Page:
Perfect roast beef recipe

Until you have tasted a proper joint of roast beef – none of this carvery nonsense – you haven’t lived. And, as a proper joint consists of five ribs, costs about £80 and will feed some 18 people, it might be an idea to have this for Christmas instead of that hoary old feathered turkey (why is a show that flops called a turkey, I wonder?). Clarissa Dickson Wright, the meaty expert, says a forerib of beef would be her last meal ‘when they finally hang me’, but it must be properly hung for three to four weeks and have good marbling, fine veins of fat running through the meat.

This will keep it moist. She says it should be roasted at 230˚C for 15 minutes (or 20 minutes if more than 6lb), then the oven turned down to 160˚C and the joint roasted for 12 minutes per pound for very rare, 15 minutes for rare, and 20 for well done. Then it should rest for at least 15 minutes. With this, you must have all the trimmings: roast potatoes cooked in beef or goose fat, sprouts or cabbage, perhaps a few carrots stewed in butter, horseradish sauce and, of course, Yorkshire pudding, which must be poured in under the joint and not cooked in silly little cup things.


14lb flour

1 egg

12 pint milk

Pinch of salt

A big roasting dish

Double up if there are a lot of you. Mix the flour, salt and egg in a blender, gradually adding the milk until the whole is like whipping cream. Do this an hour in advance, then whizz it again just before you pour it into the pan. You must have a really hot oven and it will take about 30?40 minutes to rise and cook. This means you have to heat the oven to 220˚C 15 minutes before the joint comes out to rest, but it shouldn’t matter at this stage.

Originally, of course, the Yorkshire pudding was eaten separately to fill stomachs and save the meat for another day (other families actually had their Yorkshires with condensed milk for pud). And the beef itself was roasted on a spit, which made the outside more cooked and the inside rarer than many people (not me, I like it rare) will eat. It would also have a smoky, barbecued flavour. Although people decry oven roasting as mere baking, the chances of anyone having a working spit (and a working varlet to turn it) are remote, so oven roasting will have to do but never in one of those strange, closed roasting tins with dimples on the lid. Always roast uncovered.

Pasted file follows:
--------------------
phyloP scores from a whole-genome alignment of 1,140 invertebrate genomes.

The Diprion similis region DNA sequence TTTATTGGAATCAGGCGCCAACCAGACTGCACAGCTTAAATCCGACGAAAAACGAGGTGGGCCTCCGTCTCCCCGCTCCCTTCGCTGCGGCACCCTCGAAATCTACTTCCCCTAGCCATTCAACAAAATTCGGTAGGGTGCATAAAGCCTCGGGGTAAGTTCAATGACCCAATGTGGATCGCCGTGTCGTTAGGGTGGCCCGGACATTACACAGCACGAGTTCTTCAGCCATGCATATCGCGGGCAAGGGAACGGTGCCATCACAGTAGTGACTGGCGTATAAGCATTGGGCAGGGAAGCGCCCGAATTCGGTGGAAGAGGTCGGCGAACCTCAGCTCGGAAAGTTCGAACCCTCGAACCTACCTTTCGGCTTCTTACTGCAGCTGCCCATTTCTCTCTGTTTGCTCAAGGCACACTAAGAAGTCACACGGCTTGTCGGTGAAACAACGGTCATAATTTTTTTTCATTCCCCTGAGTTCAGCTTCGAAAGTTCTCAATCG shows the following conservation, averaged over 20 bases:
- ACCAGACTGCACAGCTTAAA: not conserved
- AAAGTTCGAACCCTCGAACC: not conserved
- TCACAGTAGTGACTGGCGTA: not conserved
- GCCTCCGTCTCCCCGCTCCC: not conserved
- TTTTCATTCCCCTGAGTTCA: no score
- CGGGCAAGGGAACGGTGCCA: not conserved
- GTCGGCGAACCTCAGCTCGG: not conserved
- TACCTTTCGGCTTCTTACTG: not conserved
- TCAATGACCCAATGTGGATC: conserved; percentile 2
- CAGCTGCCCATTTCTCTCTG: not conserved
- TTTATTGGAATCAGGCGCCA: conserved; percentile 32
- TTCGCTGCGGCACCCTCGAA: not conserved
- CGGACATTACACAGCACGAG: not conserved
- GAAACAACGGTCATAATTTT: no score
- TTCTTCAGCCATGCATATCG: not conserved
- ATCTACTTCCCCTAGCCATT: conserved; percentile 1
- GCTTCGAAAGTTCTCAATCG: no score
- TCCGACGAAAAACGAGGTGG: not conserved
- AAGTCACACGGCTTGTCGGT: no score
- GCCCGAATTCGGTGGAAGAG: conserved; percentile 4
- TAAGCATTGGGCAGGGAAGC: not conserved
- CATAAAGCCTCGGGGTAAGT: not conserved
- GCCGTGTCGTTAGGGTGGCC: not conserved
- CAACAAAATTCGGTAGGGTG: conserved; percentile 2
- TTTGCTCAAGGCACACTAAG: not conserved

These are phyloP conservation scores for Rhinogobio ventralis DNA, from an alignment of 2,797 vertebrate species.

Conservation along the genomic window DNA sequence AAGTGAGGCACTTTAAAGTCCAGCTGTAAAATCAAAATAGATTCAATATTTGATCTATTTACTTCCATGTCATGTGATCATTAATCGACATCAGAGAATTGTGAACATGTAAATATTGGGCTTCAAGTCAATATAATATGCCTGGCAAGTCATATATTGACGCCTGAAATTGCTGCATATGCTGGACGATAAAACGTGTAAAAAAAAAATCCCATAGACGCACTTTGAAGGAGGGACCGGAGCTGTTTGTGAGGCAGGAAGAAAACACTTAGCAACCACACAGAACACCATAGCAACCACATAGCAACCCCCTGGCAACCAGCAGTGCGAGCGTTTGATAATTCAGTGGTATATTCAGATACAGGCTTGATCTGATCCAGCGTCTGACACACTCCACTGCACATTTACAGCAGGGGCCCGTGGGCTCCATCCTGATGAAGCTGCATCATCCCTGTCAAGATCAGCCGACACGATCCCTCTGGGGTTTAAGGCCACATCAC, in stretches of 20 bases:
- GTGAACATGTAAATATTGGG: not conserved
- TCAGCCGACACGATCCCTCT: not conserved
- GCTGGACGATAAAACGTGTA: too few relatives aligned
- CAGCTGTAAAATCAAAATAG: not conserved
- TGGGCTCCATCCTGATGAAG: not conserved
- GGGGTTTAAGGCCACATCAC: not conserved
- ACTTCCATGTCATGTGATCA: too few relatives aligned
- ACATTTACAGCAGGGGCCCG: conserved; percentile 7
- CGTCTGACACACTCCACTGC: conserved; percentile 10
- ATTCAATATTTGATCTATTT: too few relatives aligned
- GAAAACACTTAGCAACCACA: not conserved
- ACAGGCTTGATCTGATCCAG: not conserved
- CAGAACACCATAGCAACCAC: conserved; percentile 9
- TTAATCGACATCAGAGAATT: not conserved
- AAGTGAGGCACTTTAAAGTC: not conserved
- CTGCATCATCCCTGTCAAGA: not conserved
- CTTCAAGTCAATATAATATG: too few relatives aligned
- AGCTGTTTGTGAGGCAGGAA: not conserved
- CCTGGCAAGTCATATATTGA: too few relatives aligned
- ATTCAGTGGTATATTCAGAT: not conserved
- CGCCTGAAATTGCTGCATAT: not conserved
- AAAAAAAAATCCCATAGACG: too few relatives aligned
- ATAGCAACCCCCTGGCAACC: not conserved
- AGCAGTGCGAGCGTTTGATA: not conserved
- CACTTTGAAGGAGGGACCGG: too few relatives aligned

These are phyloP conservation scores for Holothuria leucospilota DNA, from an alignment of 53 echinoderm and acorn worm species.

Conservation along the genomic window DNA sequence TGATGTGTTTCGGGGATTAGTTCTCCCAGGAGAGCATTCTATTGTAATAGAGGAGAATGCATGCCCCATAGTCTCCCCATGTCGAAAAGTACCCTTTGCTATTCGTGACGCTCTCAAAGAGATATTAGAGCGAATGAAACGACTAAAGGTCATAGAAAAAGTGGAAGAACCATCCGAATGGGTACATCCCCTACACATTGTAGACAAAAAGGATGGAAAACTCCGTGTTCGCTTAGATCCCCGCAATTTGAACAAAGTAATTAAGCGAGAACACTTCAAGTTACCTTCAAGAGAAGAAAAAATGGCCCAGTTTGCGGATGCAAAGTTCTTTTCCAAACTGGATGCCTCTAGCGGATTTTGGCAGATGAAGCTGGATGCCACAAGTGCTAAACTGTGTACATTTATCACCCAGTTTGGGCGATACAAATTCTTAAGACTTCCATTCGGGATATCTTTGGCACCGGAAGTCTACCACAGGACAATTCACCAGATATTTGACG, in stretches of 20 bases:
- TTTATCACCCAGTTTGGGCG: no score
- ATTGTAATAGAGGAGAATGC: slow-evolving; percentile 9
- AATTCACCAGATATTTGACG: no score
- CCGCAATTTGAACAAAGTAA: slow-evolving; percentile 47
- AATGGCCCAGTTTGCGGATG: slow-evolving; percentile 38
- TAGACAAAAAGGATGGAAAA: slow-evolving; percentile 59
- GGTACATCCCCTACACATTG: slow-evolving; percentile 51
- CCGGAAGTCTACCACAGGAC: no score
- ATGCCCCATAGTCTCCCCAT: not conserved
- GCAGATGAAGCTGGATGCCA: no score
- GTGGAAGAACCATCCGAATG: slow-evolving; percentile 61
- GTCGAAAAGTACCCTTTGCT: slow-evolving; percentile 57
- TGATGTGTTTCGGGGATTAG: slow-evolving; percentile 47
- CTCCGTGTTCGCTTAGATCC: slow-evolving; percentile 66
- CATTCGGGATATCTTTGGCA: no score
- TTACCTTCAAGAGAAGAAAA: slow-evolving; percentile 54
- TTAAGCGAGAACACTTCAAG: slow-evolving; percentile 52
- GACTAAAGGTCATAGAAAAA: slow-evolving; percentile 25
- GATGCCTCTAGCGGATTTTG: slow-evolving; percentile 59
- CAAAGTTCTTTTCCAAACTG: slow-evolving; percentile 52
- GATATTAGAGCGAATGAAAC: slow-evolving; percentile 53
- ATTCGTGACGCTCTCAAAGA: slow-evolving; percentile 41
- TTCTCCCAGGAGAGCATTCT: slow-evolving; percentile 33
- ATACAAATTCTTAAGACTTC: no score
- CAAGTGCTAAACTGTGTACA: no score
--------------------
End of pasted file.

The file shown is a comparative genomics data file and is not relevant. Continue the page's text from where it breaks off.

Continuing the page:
If possible, make the horseradish sauce from fresh or bought ground horse-radish. You will need ½cup grated horseradish, 1tsp mustard, 3tbsps double cream, 1tsp vinegar and salt and pepper. Mix them all together to double-cream consistency. Of course, unless you’re feeding dozens of relatives over Christmas, you will be left with plenty of beef for other meals and how much better cold roast beef tastes than cold turkey. Wrap the cooked joint loosely in foil or greaseproof paper, keep it refrigerated, and don’t cut it until you need to.

It is delicious on its own with good mustard or horseradish plus oven drippings if you have them. With country bread, it’s luxurious; try it cold with mayonnaise and chips in the European manner; make rare beef sandwiches with horseradish or mustard; have it with pickles or cornichons. Marika Hanbury-Tenison, in her splendid but out of print Left Over for Tomorrow (Penguin, 1971), says beef is the ‘most moist and juicy’ of all meats for leftovers, especially when rare, and has lots of recipes for it, such as beef olives, cottage pie and lasagne. Finally, beef dripping is delicious scraped on toast with a touch of Bovril evoking memories of childhood.

Favourite five rib roast

My favourite five-rib roast comes from Donald Russell (, via mail order, and it does a stately five-rib roast for between £73 (4.5kg, 12?14 helpings) and £86 (5.5kg, 16?18 helpings). The head chef, Stefan Kolsch (, will answer your queries. Otherwise, go to butchers in the Q Guild (01738 450443; Clarissa Dickson Wright and Johnny Scott’s book Sunday Roast (Headline, 2002) has a useful list of butchers, and tells you how to cook and carve your joint.